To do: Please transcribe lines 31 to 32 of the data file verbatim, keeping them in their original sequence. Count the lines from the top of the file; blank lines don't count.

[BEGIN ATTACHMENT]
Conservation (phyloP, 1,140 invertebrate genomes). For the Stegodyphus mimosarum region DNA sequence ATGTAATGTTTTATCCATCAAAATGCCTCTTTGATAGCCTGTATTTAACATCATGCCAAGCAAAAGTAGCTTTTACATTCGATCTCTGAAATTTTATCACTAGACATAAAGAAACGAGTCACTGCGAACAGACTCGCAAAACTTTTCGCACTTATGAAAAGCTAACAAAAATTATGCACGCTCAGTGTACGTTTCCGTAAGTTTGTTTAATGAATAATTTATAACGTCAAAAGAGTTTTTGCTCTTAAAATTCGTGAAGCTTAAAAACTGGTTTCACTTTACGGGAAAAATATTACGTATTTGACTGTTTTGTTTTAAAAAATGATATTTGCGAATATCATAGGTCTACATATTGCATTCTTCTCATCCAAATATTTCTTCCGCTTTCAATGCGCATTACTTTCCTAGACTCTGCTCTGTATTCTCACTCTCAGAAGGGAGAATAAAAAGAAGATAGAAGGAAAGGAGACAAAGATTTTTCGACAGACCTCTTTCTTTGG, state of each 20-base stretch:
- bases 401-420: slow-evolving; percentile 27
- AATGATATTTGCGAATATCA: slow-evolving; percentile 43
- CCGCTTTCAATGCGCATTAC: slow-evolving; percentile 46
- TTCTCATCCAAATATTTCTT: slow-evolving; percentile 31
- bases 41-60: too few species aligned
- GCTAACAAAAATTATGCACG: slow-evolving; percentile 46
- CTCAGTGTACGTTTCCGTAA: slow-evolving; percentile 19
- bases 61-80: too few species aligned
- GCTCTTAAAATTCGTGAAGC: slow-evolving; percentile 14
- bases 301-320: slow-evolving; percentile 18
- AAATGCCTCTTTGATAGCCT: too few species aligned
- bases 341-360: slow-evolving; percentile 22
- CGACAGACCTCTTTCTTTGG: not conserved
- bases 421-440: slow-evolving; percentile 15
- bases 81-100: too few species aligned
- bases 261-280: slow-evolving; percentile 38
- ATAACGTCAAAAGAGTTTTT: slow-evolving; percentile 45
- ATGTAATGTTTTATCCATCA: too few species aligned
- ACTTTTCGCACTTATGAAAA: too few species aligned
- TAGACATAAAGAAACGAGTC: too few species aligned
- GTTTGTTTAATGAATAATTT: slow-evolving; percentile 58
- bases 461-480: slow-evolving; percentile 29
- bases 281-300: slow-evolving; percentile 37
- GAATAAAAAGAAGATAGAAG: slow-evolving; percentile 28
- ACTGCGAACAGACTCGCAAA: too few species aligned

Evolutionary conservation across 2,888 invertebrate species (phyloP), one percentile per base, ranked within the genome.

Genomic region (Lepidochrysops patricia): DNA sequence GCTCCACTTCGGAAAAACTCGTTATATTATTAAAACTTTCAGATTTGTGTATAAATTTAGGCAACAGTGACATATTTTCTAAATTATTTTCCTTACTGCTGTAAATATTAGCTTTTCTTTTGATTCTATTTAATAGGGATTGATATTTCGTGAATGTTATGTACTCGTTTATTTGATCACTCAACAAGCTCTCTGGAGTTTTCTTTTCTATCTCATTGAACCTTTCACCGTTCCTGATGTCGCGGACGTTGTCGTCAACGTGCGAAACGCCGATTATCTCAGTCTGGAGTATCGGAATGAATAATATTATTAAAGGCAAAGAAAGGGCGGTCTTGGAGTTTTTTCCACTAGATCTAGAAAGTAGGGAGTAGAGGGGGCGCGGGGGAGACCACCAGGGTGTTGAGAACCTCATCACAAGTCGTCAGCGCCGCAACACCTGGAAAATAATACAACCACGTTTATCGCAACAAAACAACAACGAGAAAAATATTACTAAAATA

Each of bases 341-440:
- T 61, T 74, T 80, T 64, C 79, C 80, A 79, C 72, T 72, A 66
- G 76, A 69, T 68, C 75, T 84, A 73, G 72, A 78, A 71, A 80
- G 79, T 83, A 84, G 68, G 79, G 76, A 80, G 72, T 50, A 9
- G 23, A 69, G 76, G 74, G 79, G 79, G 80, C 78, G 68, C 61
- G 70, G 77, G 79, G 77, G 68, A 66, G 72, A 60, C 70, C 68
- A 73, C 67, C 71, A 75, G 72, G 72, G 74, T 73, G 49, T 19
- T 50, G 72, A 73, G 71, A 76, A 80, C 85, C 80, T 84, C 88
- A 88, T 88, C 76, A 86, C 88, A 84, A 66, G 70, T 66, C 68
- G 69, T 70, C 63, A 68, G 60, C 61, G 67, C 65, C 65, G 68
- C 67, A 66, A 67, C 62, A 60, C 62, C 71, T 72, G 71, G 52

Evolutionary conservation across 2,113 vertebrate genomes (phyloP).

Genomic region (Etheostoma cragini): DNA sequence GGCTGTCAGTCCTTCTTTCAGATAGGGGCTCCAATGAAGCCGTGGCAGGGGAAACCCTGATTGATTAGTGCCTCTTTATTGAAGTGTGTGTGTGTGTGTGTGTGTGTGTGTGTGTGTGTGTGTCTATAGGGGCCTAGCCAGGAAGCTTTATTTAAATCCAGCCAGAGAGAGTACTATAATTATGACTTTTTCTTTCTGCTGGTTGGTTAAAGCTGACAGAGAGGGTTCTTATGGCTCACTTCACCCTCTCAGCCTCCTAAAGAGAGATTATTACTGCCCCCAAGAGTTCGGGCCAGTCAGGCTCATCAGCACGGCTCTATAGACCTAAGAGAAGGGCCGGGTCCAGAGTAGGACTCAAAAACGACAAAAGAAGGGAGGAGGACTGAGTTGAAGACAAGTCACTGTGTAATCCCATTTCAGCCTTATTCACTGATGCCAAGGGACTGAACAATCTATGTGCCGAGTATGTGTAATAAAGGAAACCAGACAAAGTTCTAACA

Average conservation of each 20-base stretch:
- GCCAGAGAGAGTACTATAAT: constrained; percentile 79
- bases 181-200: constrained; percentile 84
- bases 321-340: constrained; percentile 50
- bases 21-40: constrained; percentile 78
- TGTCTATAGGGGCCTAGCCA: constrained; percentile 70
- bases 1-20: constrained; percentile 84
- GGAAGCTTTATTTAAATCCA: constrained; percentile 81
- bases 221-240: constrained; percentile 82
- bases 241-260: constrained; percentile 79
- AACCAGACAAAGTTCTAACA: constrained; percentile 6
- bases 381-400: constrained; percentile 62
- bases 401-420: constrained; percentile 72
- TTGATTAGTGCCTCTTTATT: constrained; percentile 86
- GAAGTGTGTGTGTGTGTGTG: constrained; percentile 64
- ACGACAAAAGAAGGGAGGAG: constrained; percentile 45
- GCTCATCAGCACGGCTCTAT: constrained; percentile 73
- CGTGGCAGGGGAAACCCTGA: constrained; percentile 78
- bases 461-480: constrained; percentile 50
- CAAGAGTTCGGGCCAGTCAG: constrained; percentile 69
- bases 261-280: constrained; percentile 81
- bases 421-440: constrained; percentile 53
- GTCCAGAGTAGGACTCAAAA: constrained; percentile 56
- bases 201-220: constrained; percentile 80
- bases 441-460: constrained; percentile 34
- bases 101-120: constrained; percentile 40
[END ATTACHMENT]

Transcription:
- G 76, A 69, T 68, C 75, T 84, A 73, G 72, A 78, A 71, A 80
- G 79, T 83, A 84, G 68, G 79, G 76, A 80, G 72, T 50, A 9